Motions of Earth
- Rotation and Revolution
- Summer Solstice
- Winter Solstice
Rotation: The earth moves around its axis. This movement is called the rotation of the earth.
Earth Day: The period of one rotation of the earth is called one earth-day. One earth-day is of 24 hours.
Axis: The imaginary line around which the earth rotates is called its axis.
Orbit: The imaginary line on which the earth moves around the sun is called its orbit.
Orbital Plane: The plane passing through the earth (along its orbit) is called its orbital plane.
Tilt of Axis: Earth’s axis is tilted at an angle of 66.5o on its orbital plane. On the other hand; the earth’s axis is tilted at 23.5o on the line which is perpendicular to its orbital plane.
Revolution: The movement of earth in its orbit around the sun is called revolution.
Year: The time taken by the earth to complete one revolution is called one year. One year has 365 and ¼ days (365 days and 6 hours). For the sake of convenience, we consider a normal year to have 365 days. The extra six hours are added after every four years to add an additional day to the year. Thus, every fourth year is a leap year which has 366 days.
While the rotation is responsible for day and night on earth, its revolution is responsible for changes in seasons. The revolution and tilt of the earth’s axis affect the changes in seasons. You have read in your earlier classes that the portion of the earth facing the sunlight experiences day. On the contrary, the portion which is away from the sun experiences night.
What Would Happen if the Earth Did Not Rotate?
If there had been no rotation of the earth; one half of the earth would have been constantly in daylight and another half would have been constantly in dark. The portion under sunlight would have been too hot. On the other hand, the portion in dark would have been freezing cold. Such extremes of temperature could have made it impossible for life to thrive on our planet.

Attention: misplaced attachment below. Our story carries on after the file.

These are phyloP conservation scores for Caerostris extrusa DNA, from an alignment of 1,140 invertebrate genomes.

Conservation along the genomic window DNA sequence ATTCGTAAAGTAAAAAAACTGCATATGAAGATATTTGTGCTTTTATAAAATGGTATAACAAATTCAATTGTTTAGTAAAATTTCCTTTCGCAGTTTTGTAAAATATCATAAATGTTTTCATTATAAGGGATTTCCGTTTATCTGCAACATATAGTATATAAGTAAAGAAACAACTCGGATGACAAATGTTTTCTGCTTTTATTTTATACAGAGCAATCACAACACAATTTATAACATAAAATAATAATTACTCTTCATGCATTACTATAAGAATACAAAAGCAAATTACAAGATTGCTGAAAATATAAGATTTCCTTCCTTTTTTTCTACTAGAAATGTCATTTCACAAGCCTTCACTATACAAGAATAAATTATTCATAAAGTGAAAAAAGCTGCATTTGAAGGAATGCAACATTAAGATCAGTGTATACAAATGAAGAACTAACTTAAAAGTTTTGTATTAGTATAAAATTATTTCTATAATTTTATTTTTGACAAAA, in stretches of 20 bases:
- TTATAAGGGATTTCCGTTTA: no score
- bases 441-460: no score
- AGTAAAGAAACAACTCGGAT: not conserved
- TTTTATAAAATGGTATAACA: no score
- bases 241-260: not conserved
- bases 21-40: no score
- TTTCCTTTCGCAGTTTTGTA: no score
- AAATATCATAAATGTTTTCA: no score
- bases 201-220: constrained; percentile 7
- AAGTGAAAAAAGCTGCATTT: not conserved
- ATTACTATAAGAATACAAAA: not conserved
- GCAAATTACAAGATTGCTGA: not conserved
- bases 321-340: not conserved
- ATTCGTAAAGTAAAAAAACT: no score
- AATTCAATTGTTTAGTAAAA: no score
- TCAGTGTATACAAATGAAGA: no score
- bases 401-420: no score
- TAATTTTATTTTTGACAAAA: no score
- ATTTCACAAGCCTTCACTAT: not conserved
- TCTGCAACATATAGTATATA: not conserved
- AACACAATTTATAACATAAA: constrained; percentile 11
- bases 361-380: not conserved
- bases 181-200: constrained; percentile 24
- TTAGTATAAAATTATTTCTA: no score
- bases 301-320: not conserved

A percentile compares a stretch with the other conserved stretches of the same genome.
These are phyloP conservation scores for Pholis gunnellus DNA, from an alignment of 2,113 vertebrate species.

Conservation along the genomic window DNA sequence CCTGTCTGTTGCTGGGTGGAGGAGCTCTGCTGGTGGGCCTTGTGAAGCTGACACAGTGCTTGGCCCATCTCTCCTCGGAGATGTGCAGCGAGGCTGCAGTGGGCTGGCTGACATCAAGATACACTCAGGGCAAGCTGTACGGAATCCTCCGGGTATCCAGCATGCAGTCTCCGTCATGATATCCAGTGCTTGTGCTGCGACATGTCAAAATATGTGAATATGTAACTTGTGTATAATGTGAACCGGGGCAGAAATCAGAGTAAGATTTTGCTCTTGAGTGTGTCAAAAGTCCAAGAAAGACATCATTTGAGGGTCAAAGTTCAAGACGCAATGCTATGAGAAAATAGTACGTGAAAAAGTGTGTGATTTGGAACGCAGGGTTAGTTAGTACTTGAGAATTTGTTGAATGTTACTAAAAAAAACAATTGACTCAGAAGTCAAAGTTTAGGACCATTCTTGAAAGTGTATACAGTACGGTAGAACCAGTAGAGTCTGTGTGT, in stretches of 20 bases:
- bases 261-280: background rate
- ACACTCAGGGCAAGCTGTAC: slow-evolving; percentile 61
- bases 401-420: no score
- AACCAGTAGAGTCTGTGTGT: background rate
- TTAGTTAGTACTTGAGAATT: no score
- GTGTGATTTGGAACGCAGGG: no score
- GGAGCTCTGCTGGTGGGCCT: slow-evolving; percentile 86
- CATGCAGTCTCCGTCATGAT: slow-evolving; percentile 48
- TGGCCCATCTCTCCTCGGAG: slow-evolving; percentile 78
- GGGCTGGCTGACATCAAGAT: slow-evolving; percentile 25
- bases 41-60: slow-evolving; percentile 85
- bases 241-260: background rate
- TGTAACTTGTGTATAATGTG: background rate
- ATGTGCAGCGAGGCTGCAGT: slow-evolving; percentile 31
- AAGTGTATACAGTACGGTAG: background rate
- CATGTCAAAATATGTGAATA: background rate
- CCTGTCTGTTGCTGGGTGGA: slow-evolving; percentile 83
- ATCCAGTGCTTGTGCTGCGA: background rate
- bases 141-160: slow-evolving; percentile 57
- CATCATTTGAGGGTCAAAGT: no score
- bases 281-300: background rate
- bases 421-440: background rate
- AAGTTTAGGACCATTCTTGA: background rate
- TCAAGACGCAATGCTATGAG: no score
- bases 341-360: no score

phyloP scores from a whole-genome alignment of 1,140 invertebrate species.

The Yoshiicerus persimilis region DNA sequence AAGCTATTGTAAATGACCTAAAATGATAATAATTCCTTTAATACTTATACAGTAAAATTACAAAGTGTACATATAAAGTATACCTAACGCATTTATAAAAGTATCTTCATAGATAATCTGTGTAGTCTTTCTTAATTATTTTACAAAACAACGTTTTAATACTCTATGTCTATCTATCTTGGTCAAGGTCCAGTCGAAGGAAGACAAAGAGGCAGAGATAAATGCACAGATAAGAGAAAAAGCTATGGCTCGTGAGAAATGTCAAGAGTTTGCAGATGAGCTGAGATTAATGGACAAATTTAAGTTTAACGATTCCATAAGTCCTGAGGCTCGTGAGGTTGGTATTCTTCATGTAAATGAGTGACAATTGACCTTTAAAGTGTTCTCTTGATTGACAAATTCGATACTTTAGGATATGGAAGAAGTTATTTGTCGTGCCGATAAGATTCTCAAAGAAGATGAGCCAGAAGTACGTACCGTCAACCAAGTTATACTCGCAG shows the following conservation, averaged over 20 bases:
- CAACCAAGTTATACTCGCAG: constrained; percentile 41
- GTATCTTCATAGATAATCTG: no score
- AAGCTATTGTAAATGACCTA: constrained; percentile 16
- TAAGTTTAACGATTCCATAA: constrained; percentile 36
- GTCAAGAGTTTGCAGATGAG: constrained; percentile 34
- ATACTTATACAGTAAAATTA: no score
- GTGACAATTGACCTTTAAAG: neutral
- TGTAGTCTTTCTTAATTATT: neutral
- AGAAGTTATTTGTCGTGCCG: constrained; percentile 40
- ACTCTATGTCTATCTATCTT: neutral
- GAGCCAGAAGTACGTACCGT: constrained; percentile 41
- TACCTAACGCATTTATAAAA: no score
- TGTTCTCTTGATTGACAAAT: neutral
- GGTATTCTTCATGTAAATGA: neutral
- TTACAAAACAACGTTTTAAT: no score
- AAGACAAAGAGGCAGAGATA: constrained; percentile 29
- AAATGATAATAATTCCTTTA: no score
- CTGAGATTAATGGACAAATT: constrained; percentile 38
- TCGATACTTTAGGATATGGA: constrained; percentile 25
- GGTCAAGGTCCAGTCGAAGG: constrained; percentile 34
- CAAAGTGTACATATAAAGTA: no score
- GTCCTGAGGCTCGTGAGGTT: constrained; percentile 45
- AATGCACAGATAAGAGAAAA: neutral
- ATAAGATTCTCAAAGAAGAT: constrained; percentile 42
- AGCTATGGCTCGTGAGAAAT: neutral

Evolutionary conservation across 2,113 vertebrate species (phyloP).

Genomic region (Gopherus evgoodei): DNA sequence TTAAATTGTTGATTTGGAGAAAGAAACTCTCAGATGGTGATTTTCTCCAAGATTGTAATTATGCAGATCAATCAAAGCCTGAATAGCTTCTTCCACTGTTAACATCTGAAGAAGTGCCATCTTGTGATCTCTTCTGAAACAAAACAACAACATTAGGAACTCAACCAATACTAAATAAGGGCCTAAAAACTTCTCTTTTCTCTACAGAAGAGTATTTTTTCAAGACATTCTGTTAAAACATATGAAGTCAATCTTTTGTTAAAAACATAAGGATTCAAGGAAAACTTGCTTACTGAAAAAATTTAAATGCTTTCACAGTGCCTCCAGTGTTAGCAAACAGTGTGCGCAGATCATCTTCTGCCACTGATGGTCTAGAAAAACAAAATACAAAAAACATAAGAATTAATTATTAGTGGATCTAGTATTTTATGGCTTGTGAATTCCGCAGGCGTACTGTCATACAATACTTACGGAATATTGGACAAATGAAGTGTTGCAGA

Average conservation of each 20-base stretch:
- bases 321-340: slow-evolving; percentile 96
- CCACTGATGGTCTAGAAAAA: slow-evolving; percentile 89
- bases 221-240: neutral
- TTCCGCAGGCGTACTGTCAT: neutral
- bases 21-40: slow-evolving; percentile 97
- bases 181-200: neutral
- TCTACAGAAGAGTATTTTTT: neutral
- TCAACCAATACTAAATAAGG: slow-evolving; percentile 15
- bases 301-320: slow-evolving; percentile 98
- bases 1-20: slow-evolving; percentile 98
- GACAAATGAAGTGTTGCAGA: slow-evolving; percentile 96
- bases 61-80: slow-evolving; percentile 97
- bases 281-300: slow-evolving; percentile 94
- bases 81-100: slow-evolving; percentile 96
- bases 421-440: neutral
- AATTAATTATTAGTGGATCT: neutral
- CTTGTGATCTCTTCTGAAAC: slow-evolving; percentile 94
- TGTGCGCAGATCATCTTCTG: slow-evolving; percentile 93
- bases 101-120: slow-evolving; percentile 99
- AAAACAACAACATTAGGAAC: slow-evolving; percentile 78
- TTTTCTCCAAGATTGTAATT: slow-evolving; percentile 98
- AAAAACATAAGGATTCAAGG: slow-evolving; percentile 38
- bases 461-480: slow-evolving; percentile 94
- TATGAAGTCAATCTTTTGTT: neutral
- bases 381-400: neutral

Circle of Illumination: The imaginary line which divides the parts of the earth with day and night is called the circle of illumination. The circle of illumination is at right angle to the orbital plane. Thus, the circle of illumination is at an angle of 23.5o to the earth’s axis.
Because of the angle between the circle of illumination and the axis; both the hemispheres of the earth do not get the same amount of light on most of the days. This causes different seasons at different times of the year. Look at the following figure to understand this.
The orbit of the earth is elliptical in shape. Due to the elliptical shape of its orbit, the distance between the sun and the earth keeps on changing throughout the year. Sometimes, the earth is too close to the sun and at other times it is too far from the sun.
Perihelion: The point at which a planet is nearest to the sun is called perihelion.
Aphelion: The point at which a planet is farthest from the sun is called aphelion.
When the length of day and night is equal in all parts of the earth, such a day is called equinox. This happens on 21st March and 23rd September.
On 21st March, the South Pole of the earth is towards the sun. As a result; this is spring season in the northern hemisphere and autumn in the southern hemisphere.
On 23rd September, the North Pole is towards the sun. As a result; this is spring season in the southern hemisphere and autumn in the northern hemisphere.
The summer solstice falls on 21st June, while the winter solstice falls on 22nd December.
On 21st June; the North Pole tilts towards the sun and the Tropic of Cancer receives direct sunlight. As a result, it is the longest day and shortest night in the northern hemisphere. On the contrary, it is the shortest day and longest night in the southern hemisphere. It is summer season in the northern hemisphere and winter in the southern hemisphere.
Between 21st March to 23rd September, the North Pole receives sunlight continuously for about six months. So, it is six months’ day at the North Pole. On the other hand, the South Pole experiences six months’ night during this period.
On 22nd December; the South Pole tilts towards the sun and the Tropic of Capricorn receives direct sunlight. As a result, it is the longest day and shortest night in the southern hemisphere. On the contrary, it is the shortest day and longest night in the northern hemisphere. It is summer season in the southern hemisphere and winter in the northern hemisphere.
Between 23rd September to 21st March, the South Pole receives sunlight continuously for about six months. So, it is six months’ day at the South Pole. On the other hand, the North Pole experiences six months’ night during this period.